A Short Season: Story of a Montana Childhood

A Short Season: Story of a Montana Childhood

A Short Season: Story of a Montana Childhood

A Short Season: Story of a Montana Childhood


A Short Season is Don Morehead's bittersweet story of growing up on a Montana ranch during the 1940s. In 1941 his parents eagerly took up residence on a ten-thousand-acre sheep ranch in northern Montana. The entire family was soon caught up in the natural rhythm and grueling work of ranch life, meeting those challenges with energy, patience, and humor. The driving force behind the ranch and family was the father, Bill Morehead, the "hub around which activity spun". Don especially was drawn into his father's world, rarely leaving his side, and becoming known as his "small partner". When his father died suddenly in 1948, Don was left with lingering, irreducible grief and loneliness. Replete with marvelous details of ranching life, Don Morehead's story is also a sobering and moving meditation on childhood and the special relationship that can develop between father and son. Morehead returns us to the quiet surprises of the first short season with our parents and helps us better understand the inevitable sadness of moving on.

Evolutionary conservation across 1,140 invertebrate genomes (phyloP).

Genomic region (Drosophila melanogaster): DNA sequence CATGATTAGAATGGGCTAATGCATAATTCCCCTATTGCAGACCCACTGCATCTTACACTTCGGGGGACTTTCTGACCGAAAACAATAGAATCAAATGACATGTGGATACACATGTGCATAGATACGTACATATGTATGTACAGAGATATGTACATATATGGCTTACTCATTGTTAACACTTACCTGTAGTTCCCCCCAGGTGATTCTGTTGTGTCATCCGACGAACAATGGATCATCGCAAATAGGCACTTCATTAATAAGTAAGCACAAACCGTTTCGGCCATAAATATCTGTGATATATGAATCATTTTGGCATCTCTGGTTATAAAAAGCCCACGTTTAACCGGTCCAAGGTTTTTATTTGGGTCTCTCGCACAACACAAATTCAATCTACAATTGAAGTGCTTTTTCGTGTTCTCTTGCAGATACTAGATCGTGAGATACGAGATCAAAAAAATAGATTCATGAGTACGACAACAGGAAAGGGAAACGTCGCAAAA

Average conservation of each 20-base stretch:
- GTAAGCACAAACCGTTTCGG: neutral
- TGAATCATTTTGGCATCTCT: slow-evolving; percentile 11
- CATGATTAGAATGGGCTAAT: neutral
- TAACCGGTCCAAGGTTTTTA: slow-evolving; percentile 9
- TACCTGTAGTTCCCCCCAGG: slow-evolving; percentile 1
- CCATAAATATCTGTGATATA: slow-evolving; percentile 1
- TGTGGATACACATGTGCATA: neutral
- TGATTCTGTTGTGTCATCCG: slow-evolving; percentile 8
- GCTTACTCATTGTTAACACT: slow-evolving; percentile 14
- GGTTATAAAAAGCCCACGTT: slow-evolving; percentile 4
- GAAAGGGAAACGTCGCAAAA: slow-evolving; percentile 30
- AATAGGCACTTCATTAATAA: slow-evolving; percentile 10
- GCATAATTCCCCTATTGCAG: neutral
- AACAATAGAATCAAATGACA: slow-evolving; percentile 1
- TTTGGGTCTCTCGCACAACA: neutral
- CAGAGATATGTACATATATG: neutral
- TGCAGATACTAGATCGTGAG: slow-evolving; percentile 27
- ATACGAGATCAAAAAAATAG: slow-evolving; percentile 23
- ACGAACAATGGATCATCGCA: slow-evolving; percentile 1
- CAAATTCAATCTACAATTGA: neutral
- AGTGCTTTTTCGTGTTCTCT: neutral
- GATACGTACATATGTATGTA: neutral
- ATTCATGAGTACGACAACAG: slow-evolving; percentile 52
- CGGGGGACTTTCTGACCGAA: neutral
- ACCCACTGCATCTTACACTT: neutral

Exiled by death from people we have known,
We are reduced again by years, and try
To call them back and clothe the barren bone,
Not to admit that people ever die


I grew up on a sheep ranch in the middle of the Blackfeet Indian Reservation in Montana. A half century later the ranch is still recognizable but changed by time and economic demands. It is a farm now: Tractors have replaced the horses, and crops grow on the grasslands that once grazed the sheep and before them the buffalo. These days the north range is strip-and block-farmed by Hutterites, who grow wheat, barley, and canola--two seasons on and one off. The dirt path scored with narrow tire tracks has made way for a graded two-lane road; the cable bridge crossing the river below the sheep shed has been replaced by a cement one. Years ago, the shed burned and was never rebuilt. The bunkhouse, moved up the road somehow, now sleeps seasonal farmhands at its new site. The garage and the granary crumble from age.

For seven years, my family lived on this land that is measured in miles rather than acres. My older sister took part in many of the experiences I relate here, but her memories have taken a shape different from mine. Born after the family came to the ranch and barely five when my father died, my younger sister remembers almost nothing from that time. Even in the early days of her grief, when she most keenly missed her husband, my mother didn't regret leaving the hard work and isolation of ranch life. After we moved to town and she remarried, she folded up the past and put it away as carefully as she did the family keepsakes.

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